Olaf II, King of Norway, St.
OLAF II, KING OF NORWAY, ST.
Reigned 1015 to July 29, 1030; b. Oplandet, Norway, 995; d. Stiklestad, Norway. His father was a chieftain descended from Harold Finehair. Olaf Haraldsson's early career is not known in detail, but it seems that he was a Viking from his 12th year, the events of his youth being recorded in scaldic verse. Having been baptized in Rouen in 1014, he returned to Norway in 1015 to assert his royal claims. His rebellion against Danish and Swedish overlords in Norway had a strong popular appeal. Olaf was an ardent Christian and tried by every means to uproot the last traces of paganism in Norway; in this he was quite successful. When King Canute the Great was proclaimed king of all Norway in 1028, Olaf fled the country and went into exile in Russia. In the spring of 1030 he returned to Norway, leaving his illegitimate son, the future King Magnus the Good, at the Russian court. He met his opponents in the battle of Stiklestad, where he was killed. Very soon after his death even his enemies came to recognize that they had killed a saint; his intercession was invoked and miracles were recorded. His body was moved to Trondheim, which became the center of the Olaf cult. He was the patron saint of Norway and was venerated also in England, Denmark, Sweden, Finland, and Iceland. He was the subject of medieval Scandinavian iconography, and his life is recorded in several legends, or sagas, both in Latin and in the vernacular.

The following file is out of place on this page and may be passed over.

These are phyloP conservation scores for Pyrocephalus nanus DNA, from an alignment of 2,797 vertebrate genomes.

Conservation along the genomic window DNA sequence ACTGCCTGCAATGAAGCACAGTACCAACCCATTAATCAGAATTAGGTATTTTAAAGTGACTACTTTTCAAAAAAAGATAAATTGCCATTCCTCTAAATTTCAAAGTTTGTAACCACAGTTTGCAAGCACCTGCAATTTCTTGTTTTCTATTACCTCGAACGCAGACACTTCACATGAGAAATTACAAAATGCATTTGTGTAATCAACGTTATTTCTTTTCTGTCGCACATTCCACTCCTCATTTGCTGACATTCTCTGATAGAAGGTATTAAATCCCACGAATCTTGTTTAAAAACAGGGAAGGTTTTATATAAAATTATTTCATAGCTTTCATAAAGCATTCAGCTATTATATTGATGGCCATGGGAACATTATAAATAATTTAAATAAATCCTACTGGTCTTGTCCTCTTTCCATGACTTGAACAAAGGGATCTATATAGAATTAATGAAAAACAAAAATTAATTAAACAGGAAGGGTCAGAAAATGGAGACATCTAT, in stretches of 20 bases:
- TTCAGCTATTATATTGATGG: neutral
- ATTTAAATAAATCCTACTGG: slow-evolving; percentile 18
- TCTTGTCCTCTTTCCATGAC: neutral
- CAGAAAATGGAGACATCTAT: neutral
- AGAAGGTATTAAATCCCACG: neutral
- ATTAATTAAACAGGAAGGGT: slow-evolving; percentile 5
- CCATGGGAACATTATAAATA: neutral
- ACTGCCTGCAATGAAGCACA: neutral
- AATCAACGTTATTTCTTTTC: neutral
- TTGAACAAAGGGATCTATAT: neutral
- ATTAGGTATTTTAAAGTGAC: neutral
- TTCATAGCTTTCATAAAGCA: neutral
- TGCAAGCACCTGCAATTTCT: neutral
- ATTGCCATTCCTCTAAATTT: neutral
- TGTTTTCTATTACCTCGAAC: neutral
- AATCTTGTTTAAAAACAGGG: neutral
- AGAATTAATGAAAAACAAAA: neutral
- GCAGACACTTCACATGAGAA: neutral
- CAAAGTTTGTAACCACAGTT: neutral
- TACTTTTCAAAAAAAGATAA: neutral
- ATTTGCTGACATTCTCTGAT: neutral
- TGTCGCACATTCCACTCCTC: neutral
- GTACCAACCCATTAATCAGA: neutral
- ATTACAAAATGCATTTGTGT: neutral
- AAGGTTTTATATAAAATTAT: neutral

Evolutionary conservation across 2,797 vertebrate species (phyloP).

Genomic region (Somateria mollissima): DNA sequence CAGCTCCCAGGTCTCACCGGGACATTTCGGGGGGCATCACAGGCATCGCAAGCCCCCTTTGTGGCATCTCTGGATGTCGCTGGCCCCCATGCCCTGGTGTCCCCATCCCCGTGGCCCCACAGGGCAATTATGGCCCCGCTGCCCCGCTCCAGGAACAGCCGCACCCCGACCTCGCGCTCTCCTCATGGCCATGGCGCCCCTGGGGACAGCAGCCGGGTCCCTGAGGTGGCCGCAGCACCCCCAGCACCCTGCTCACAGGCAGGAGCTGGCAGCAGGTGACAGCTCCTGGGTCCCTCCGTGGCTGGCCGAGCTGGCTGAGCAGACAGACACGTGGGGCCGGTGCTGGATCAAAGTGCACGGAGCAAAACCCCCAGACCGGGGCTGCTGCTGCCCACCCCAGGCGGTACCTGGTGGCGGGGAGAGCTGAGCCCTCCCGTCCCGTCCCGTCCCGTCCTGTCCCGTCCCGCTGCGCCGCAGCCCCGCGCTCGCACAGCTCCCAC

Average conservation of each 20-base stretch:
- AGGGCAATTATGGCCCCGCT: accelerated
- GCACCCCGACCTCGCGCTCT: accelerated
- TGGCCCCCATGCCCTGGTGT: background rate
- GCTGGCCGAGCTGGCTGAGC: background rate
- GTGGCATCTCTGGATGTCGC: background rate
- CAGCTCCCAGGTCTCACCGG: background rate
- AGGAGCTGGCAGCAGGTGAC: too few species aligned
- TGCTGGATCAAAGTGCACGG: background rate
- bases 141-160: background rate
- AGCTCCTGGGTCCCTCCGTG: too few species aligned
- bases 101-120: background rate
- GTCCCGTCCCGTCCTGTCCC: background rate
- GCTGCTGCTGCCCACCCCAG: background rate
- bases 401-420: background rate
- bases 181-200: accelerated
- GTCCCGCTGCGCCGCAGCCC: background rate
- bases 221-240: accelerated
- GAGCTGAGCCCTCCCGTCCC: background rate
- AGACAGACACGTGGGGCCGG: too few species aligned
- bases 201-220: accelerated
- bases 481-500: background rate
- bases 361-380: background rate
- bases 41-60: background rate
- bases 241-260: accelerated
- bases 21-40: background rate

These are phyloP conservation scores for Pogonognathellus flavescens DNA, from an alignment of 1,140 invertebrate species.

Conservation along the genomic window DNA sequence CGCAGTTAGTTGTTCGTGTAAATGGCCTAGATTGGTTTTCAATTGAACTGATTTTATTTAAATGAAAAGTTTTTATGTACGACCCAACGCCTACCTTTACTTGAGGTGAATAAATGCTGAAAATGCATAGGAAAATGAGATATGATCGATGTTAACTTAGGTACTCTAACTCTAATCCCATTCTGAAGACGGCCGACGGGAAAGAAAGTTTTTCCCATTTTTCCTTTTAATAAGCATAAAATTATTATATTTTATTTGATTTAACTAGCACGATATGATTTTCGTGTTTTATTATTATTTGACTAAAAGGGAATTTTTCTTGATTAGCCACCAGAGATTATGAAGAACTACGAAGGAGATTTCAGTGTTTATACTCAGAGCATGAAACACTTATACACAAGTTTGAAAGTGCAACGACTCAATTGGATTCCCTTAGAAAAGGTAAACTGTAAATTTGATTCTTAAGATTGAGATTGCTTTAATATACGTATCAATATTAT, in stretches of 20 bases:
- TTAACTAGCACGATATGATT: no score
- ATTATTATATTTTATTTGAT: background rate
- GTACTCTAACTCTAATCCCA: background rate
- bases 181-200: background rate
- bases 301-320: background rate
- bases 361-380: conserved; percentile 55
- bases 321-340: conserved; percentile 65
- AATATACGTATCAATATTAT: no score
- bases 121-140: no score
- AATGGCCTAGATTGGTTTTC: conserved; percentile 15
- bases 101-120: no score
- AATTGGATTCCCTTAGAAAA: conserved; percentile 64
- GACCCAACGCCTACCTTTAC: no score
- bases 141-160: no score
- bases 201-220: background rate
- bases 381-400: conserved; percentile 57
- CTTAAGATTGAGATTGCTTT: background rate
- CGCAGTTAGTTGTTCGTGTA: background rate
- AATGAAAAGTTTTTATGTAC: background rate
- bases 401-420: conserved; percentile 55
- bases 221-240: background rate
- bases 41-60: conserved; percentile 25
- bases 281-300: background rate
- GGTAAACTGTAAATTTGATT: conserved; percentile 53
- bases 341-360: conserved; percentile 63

Feast: July 29.
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